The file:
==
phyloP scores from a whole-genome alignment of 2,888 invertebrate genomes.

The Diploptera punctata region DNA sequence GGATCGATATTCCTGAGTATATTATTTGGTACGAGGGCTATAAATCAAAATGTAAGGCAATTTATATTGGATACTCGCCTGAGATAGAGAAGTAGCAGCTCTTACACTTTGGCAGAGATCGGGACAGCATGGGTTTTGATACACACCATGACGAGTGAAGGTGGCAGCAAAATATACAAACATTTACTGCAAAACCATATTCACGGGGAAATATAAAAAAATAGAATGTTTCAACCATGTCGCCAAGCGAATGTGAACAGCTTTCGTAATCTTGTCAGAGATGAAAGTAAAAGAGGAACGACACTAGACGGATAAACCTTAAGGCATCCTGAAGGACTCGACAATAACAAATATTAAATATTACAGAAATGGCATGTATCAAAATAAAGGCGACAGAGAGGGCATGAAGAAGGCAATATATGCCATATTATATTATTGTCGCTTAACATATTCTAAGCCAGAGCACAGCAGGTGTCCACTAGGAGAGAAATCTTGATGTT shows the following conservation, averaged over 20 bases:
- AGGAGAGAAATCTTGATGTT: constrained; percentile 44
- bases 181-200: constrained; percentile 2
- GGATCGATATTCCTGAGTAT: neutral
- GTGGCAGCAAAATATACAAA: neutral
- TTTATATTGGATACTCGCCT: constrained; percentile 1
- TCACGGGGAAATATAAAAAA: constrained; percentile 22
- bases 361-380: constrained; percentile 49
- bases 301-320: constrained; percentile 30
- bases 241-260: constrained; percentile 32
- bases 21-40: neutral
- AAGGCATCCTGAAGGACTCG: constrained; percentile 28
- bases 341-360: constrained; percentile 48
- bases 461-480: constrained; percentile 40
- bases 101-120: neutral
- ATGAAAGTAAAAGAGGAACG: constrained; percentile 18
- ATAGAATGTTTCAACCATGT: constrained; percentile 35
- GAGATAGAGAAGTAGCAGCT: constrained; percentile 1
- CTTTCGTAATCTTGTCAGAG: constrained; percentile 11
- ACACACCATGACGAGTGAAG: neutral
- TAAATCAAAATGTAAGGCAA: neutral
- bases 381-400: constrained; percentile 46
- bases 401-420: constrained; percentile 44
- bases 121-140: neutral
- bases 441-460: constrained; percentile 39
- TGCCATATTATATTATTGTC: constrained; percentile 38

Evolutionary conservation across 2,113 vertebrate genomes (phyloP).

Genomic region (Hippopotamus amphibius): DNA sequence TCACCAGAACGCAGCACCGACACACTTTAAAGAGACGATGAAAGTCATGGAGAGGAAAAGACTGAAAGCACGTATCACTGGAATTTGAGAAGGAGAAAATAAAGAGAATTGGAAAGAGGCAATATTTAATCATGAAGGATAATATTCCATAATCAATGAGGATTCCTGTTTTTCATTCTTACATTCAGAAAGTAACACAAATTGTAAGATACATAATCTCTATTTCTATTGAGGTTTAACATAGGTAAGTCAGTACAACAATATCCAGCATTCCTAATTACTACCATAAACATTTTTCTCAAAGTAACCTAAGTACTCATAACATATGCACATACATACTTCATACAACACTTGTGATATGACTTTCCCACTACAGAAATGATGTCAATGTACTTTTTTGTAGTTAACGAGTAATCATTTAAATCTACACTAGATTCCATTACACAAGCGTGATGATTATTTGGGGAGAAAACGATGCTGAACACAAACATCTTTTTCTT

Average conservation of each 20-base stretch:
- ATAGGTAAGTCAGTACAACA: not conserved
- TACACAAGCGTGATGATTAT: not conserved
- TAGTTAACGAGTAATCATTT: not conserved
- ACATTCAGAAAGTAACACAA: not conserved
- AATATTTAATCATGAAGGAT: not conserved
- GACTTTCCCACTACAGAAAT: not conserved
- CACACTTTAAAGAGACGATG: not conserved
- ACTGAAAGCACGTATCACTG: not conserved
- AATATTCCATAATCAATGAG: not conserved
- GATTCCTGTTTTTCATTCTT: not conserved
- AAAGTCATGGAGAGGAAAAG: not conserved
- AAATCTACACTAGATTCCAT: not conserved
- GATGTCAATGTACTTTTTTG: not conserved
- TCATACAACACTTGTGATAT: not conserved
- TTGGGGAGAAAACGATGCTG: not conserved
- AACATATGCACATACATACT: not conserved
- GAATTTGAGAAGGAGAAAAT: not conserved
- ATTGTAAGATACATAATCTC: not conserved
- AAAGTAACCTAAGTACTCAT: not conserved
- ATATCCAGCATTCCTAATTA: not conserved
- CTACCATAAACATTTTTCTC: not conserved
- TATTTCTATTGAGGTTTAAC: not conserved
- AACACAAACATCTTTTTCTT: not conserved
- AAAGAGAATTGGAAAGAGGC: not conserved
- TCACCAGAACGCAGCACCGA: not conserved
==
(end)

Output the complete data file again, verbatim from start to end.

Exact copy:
phyloP scores from a whole-genome alignment of 2,888 invertebrate genomes.

The Diploptera punctata region DNA sequence GGATCGATATTCCTGAGTATATTATTTGGTACGAGGGCTATAAATCAAAATGTAAGGCAATTTATATTGGATACTCGCCTGAGATAGAGAAGTAGCAGCTCTTACACTTTGGCAGAGATCGGGACAGCATGGGTTTTGATACACACCATGACGAGTGAAGGTGGCAGCAAAATATACAAACATTTACTGCAAAACCATATTCACGGGGAAATATAAAAAAATAGAATGTTTCAACCATGTCGCCAAGCGAATGTGAACAGCTTTCGTAATCTTGTCAGAGATGAAAGTAAAAGAGGAACGACACTAGACGGATAAACCTTAAGGCATCCTGAAGGACTCGACAATAACAAATATTAAATATTACAGAAATGGCATGTATCAAAATAAAGGCGACAGAGAGGGCATGAAGAAGGCAATATATGCCATATTATATTATTGTCGCTTAACATATTCTAAGCCAGAGCACAGCAGGTGTCCACTAGGAGAGAAATCTTGATGTT shows the following conservation, averaged over 20 bases:
- AGGAGAGAAATCTTGATGTT: constrained; percentile 44
- bases 181-200: constrained; percentile 2
- GGATCGATATTCCTGAGTAT: neutral
- GTGGCAGCAAAATATACAAA: neutral
- TTTATATTGGATACTCGCCT: constrained; percentile 1
- TCACGGGGAAATATAAAAAA: constrained; percentile 22
- bases 361-380: constrained; percentile 49
- bases 301-320: constrained; percentile 30
- bases 241-260: constrained; percentile 32
- bases 21-40: neutral
- AAGGCATCCTGAAGGACTCG: constrained; percentile 28
- bases 341-360: constrained; percentile 48
- bases 461-480: constrained; percentile 40
- bases 101-120: neutral
- ATGAAAGTAAAAGAGGAACG: constrained; percentile 18
- ATAGAATGTTTCAACCATGT: constrained; percentile 35
- GAGATAGAGAAGTAGCAGCT: constrained; percentile 1
- CTTTCGTAATCTTGTCAGAG: constrained; percentile 11
- ACACACCATGACGAGTGAAG: neutral
- TAAATCAAAATGTAAGGCAA: neutral
- bases 381-400: constrained; percentile 46
- bases 401-420: constrained; percentile 44
- bases 121-140: neutral
- bases 441-460: constrained; percentile 39
- TGCCATATTATATTATTGTC: constrained; percentile 38

Evolutionary conservation across 2,113 vertebrate genomes (phyloP).

Genomic region (Hippopotamus amphibius): DNA sequence TCACCAGAACGCAGCACCGACACACTTTAAAGAGACGATGAAAGTCATGGAGAGGAAAAGACTGAAAGCACGTATCACTGGAATTTGAGAAGGAGAAAATAAAGAGAATTGGAAAGAGGCAATATTTAATCATGAAGGATAATATTCCATAATCAATGAGGATTCCTGTTTTTCATTCTTACATTCAGAAAGTAACACAAATTGTAAGATACATAATCTCTATTTCTATTGAGGTTTAACATAGGTAAGTCAGTACAACAATATCCAGCATTCCTAATTACTACCATAAACATTTTTCTCAAAGTAACCTAAGTACTCATAACATATGCACATACATACTTCATACAACACTTGTGATATGACTTTCCCACTACAGAAATGATGTCAATGTACTTTTTTGTAGTTAACGAGTAATCATTTAAATCTACACTAGATTCCATTACACAAGCGTGATGATTATTTGGGGAGAAAACGATGCTGAACACAAACATCTTTTTCTT

Average conservation of each 20-base stretch:
- ATAGGTAAGTCAGTACAACA: not conserved
- TACACAAGCGTGATGATTAT: not conserved
- TAGTTAACGAGTAATCATTT: not conserved
- ACATTCAGAAAGTAACACAA: not conserved
- AATATTTAATCATGAAGGAT: not conserved
- GACTTTCCCACTACAGAAAT: not conserved
- CACACTTTAAAGAGACGATG: not conserved
- ACTGAAAGCACGTATCACTG: not conserved
- AATATTCCATAATCAATGAG: not conserved
- GATTCCTGTTTTTCATTCTT: not conserved
- AAAGTCATGGAGAGGAAAAG: not conserved
- AAATCTACACTAGATTCCAT: not conserved
- GATGTCAATGTACTTTTTTG: not conserved
- TCATACAACACTTGTGATAT: not conserved
- TTGGGGAGAAAACGATGCTG: not conserved
- AACATATGCACATACATACT: not conserved
- GAATTTGAGAAGGAGAAAAT: not conserved
- ATTGTAAGATACATAATCTC: not conserved
- AAAGTAACCTAAGTACTCAT: not conserved
- ATATCCAGCATTCCTAATTA: not conserved
- CTACCATAAACATTTTTCTC: not conserved
- TATTTCTATTGAGGTTTAAC: not conserved
- AACACAAACATCTTTTTCTT: not conserved
- AAAGAGAATTGGAAAGAGGC: not conserved
- TCACCAGAACGCAGCACCGA: not conserved